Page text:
The U.S. Small Business Administration (SBA) recently announced that it is offering designated states and territories low-interest federal disaster loans “for working capital to small businesses suffering substantial economic injury as a result of the Coronavirus (COVID-19).” According to SBA, “[u]pon a request received from a state’s or territory’s Governor, SBA will issue under its own authority . . . an Economic Injury Disaster Loan declaration.” The SBA was authorized to issue such loans by the Coronavirus Preparedness and Response Supplemental Appropriations Act signed by President Trump on March 6, 2020. The SBA’s announcement goes on to state:
- “Any such Economic Injury Disaster Loan assistance declaration issued by the SBA makes loans available to small businesses and private, non-profit organizations in designated areas of a state or territory to help alleviate economic injury caused by the Coronavirus (COVID-19).”
- “SBA’s Office of Disaster Assistance will coordinate with the state’s or territory’s Governor to submit the request for Economic Injury Disaster Loan assistance.”
- Once an Economic Injury Disaster Loan declaration “is made for designated areas within a state, the information on the application process for Economic Injury Disaster Loan assistance will be made available to all affected communities as well as updated on [SBA’s] website: SBA.gov/disaster.”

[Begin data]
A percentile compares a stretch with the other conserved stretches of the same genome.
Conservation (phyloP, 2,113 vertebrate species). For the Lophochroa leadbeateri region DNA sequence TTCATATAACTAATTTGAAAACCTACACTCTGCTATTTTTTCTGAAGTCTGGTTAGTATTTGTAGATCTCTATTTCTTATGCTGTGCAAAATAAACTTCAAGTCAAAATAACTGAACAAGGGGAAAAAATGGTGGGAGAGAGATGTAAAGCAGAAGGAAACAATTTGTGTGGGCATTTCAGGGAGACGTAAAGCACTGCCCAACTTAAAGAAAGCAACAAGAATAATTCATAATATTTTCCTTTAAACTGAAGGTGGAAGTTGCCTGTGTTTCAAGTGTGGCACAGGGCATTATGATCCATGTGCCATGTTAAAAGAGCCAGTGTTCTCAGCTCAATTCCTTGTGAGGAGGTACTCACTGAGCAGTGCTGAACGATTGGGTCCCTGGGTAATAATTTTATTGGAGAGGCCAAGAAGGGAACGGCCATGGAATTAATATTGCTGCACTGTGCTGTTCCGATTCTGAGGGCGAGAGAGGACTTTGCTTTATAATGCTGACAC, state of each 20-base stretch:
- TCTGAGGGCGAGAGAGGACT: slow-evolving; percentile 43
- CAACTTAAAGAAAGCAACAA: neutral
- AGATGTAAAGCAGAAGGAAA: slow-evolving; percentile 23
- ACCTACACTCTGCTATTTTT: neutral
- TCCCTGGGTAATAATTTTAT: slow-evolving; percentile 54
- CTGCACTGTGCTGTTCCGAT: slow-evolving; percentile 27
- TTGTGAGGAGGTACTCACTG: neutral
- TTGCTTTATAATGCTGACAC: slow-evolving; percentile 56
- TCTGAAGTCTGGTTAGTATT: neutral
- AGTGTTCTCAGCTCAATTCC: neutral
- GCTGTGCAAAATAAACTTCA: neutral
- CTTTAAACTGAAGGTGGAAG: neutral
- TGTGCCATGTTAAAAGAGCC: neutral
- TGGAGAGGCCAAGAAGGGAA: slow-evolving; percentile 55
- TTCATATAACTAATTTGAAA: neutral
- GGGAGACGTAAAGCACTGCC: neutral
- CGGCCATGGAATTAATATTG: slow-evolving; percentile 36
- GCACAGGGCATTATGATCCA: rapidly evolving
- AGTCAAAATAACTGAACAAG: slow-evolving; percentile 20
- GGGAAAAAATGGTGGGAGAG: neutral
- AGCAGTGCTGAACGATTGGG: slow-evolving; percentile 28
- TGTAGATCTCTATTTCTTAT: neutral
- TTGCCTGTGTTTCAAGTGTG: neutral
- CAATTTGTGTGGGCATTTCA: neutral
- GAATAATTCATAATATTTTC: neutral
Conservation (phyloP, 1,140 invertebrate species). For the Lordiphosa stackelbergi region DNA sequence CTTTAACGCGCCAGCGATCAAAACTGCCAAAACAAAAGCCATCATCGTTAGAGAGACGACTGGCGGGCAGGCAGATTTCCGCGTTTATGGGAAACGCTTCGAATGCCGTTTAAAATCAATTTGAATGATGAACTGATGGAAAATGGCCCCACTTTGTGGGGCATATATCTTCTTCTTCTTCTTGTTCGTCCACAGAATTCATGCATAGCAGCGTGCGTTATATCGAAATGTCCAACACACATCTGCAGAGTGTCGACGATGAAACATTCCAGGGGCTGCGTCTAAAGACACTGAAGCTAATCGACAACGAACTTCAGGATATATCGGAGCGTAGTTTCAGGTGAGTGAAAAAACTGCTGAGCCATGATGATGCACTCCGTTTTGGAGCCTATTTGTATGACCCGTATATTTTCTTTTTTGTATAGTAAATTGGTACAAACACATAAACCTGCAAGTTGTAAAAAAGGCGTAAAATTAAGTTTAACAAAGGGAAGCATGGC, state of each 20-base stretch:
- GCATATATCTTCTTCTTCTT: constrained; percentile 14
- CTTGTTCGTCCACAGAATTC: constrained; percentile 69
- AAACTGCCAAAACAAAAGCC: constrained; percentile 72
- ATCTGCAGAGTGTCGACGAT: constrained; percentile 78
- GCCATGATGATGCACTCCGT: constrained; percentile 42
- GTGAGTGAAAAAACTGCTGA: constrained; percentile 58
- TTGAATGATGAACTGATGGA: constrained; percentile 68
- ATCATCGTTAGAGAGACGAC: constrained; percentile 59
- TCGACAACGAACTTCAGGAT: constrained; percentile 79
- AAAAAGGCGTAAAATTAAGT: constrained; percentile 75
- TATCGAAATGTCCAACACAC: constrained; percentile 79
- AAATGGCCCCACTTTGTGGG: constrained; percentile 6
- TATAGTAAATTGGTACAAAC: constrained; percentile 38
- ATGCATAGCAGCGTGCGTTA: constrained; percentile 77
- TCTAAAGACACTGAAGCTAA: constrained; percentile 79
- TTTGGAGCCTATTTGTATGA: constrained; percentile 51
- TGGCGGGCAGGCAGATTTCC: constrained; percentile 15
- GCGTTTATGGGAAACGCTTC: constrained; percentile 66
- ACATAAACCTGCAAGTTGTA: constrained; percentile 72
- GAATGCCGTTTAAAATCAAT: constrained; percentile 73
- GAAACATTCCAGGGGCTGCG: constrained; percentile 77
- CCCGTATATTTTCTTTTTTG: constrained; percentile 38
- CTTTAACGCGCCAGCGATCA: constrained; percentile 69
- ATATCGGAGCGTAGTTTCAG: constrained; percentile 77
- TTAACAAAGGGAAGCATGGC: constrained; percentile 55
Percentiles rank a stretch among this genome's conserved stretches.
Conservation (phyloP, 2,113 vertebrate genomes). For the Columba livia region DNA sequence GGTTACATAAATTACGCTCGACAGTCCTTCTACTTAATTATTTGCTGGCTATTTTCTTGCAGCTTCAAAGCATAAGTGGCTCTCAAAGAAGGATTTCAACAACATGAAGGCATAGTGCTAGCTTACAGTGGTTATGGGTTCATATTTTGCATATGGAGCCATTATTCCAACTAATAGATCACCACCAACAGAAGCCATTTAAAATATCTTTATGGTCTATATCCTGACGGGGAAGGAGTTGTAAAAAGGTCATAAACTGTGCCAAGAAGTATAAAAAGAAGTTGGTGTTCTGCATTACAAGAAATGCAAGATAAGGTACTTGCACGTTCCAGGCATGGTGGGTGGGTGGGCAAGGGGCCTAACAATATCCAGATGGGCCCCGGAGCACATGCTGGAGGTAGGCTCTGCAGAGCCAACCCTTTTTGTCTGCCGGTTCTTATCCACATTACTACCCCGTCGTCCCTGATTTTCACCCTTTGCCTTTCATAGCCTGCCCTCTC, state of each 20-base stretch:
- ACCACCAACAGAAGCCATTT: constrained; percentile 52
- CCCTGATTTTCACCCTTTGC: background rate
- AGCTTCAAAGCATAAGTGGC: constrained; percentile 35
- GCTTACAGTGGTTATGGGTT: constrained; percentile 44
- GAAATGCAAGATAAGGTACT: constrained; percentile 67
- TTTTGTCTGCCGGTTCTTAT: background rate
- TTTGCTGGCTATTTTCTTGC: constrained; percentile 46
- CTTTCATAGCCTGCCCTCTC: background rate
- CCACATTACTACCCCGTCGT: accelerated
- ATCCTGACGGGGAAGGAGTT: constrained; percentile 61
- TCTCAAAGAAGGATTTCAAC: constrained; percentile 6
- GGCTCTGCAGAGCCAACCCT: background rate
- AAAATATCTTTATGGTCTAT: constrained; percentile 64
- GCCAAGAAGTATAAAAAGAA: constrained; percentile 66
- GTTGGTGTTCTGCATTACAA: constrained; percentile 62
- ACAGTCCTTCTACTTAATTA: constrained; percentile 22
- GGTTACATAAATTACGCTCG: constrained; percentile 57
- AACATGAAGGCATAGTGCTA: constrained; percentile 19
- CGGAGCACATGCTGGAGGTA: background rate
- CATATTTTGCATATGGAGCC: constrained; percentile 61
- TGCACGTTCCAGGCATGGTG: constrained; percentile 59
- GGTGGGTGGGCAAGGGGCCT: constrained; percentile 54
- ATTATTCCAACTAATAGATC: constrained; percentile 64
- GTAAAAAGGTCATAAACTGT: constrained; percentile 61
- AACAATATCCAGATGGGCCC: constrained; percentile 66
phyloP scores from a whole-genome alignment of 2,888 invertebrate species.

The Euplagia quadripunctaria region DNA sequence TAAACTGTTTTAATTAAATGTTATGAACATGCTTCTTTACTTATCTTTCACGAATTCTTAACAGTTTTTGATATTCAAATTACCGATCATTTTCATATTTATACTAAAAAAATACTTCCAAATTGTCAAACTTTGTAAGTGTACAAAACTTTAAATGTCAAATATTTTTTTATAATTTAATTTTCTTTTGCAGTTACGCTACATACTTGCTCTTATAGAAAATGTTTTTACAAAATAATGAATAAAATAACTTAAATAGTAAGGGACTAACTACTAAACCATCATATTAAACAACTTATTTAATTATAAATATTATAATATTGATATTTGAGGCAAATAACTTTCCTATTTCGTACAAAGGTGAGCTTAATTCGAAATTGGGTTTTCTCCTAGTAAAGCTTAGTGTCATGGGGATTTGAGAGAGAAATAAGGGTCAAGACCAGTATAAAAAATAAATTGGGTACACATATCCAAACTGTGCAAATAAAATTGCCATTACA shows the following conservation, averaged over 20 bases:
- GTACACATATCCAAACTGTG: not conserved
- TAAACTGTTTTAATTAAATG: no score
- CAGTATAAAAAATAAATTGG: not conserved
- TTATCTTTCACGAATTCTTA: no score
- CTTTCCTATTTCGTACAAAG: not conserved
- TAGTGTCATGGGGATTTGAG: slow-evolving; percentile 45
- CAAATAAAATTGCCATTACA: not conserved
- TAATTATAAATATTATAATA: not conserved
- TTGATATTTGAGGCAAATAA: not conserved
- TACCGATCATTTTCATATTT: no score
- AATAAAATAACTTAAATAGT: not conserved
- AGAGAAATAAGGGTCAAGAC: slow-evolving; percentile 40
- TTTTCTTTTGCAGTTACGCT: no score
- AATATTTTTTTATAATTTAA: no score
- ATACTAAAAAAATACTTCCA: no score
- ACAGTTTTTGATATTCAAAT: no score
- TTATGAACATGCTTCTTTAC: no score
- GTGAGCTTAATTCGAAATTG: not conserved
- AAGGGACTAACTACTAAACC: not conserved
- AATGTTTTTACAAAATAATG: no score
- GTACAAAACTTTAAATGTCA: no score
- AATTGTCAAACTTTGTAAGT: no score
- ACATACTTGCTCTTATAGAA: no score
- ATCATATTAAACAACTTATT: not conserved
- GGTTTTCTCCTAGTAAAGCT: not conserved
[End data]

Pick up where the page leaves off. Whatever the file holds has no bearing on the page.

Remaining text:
- SBA’s Economic Injury Disaster Loans “offer up to $2 million in assistance and can provide vital economic support to small businesses to help overcome the temporary loss of revenue they are experiencing.”
- SBA’s Economic Injury Disaster Loans “may be used to pay fixed debts, payroll, accounts payable and other bills that can’t be paid because of the disaster’s impact.”
- The interest rate on these loans is 3.75% for small businesses and 2.75% for non-profits.
- SBA offers loans with “long-term repayments in order to keep payments affordable, up to a maximum of 30 years.”
- The “[t]erms [of the loans] are determined on a case-by-case basis, based upon each borrower’s ability to repay.”
Bradley’s COVID-19 task force will continue to monitor and report on this noteworthy development. In the meantime, if you have any questions, please do not hesitate to contact Aron Beezley, Bradley’s designated COVID-19 response team leader for government contracts.